Editorial: Living wage only part of solution
WARWICK RASMUSSEN DEPUTY EDITOR
OPINION: This week there was a push and promotion for a living wage to be introduced.
While there is a minimum working wage - set at $13.50 an hour for adults - that is often deemed as not enough to live off, after costs such as food, accommodation and electricity are removed.
A living wage, in place in cities such as London, recognises that the minimum is not enough and for workers to survive their employers need to offer them payment more than is legally required.
In New Zealand it costs more to live in the bigger places. Rent and house prices, transport; the costs all add up.
They are offset to some degree by higher wages, but not everyone is so lucky.
The living wage campaign is an admirable cause, but it does fail to recognise a major part in getting by in life for the very people they are looking at.
In a perfect world everyone would be paid what they were worth, or deserved. But they're not.
More focus needs to be put on the existing costs people pay, rather than what they are paid.
Unless you're a big company cutting a deal, electricity and gas costs are higher than ever, charged in a way that punishes people for using a necessity.
Government-owned power companies are pulling obscene profits, while people shiver and freeze their way through winter in lounges around the country. That's not right.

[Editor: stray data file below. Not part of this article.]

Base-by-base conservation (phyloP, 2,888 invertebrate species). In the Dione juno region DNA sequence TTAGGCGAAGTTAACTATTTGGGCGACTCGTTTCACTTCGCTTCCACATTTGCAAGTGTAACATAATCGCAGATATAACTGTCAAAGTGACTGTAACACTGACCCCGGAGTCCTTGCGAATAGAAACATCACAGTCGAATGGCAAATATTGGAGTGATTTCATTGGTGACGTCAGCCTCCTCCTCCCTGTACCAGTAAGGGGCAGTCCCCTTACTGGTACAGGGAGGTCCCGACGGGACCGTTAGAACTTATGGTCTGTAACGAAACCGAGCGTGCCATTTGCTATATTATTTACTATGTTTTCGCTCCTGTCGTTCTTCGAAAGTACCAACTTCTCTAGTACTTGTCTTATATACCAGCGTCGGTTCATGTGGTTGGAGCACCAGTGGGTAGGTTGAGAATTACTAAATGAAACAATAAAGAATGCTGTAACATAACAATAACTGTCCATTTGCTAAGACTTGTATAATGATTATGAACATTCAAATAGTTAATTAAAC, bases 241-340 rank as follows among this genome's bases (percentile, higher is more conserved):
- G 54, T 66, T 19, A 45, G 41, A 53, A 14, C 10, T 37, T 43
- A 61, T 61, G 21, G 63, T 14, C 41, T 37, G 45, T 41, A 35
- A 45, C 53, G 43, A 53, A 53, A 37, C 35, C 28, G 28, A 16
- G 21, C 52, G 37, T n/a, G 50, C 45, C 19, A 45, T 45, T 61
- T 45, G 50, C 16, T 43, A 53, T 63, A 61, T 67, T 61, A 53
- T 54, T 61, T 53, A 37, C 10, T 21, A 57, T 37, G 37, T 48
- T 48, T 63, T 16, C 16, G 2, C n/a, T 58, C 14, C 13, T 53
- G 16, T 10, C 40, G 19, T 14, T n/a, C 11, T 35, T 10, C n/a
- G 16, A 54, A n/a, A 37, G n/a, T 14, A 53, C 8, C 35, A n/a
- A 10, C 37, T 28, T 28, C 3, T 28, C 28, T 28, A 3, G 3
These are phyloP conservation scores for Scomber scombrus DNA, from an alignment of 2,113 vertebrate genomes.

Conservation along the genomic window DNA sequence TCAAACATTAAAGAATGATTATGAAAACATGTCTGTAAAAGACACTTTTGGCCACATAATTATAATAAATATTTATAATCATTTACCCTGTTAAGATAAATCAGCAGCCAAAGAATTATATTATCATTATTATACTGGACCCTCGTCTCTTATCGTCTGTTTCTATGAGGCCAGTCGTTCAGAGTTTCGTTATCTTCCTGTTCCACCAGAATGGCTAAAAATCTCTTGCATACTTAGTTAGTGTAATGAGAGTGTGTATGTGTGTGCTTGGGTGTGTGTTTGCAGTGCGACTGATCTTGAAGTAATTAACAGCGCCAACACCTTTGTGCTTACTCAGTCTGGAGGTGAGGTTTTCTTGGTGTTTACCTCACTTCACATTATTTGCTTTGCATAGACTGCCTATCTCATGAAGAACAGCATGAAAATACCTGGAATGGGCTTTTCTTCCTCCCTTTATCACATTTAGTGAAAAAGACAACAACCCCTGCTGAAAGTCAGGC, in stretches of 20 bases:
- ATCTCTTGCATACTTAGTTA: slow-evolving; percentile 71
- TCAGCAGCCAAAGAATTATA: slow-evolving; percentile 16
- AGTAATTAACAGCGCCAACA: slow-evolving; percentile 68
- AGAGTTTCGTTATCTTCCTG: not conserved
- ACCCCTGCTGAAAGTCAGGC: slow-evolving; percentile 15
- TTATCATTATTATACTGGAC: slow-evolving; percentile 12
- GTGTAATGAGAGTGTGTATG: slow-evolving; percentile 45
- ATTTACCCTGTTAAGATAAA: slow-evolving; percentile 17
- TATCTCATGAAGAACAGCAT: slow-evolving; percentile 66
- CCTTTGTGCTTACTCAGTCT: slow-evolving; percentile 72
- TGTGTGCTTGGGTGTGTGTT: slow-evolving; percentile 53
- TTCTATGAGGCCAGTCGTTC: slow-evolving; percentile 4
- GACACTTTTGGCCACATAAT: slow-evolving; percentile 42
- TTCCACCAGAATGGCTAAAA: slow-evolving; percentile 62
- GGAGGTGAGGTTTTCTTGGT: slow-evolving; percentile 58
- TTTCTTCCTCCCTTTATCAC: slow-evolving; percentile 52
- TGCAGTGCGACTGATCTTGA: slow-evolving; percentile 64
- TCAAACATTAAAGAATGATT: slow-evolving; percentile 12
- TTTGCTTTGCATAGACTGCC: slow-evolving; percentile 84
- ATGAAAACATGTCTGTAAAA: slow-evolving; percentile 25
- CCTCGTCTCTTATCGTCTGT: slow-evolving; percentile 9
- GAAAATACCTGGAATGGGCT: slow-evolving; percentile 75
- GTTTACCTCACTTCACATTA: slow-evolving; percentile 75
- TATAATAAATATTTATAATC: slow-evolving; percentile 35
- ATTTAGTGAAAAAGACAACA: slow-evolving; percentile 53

How about our rental house situation? Where's the real push to bring them up to speed and transform them from cold and damp to warm and dry?
The positive spinoffs of sorting the living conditions are almost immeasurable. The health benefits alone are huge.
If those two issues alone are tackled it automatically takes the pressure off what is earned. Instead of raising the minimum and living wage bar time and time again, it's time some of the rationales behind some of those unavoidable costs are investigated.
Of course, what people earn is important, but it is only a piece of the overall puzzle.
ONE MORE THING
Pope Benedict XVI's decision to step down from the role he has held since 2005 came right out of the blue. The 85-year-old announced that he was neither physically nor mentally able to do the position justice, and in doing so was the first pope in 600 years to step down. While out of the ordinary, his decision must be respected as Catholics worldwide reflect on his legacy and look to who will fill the void he has created.
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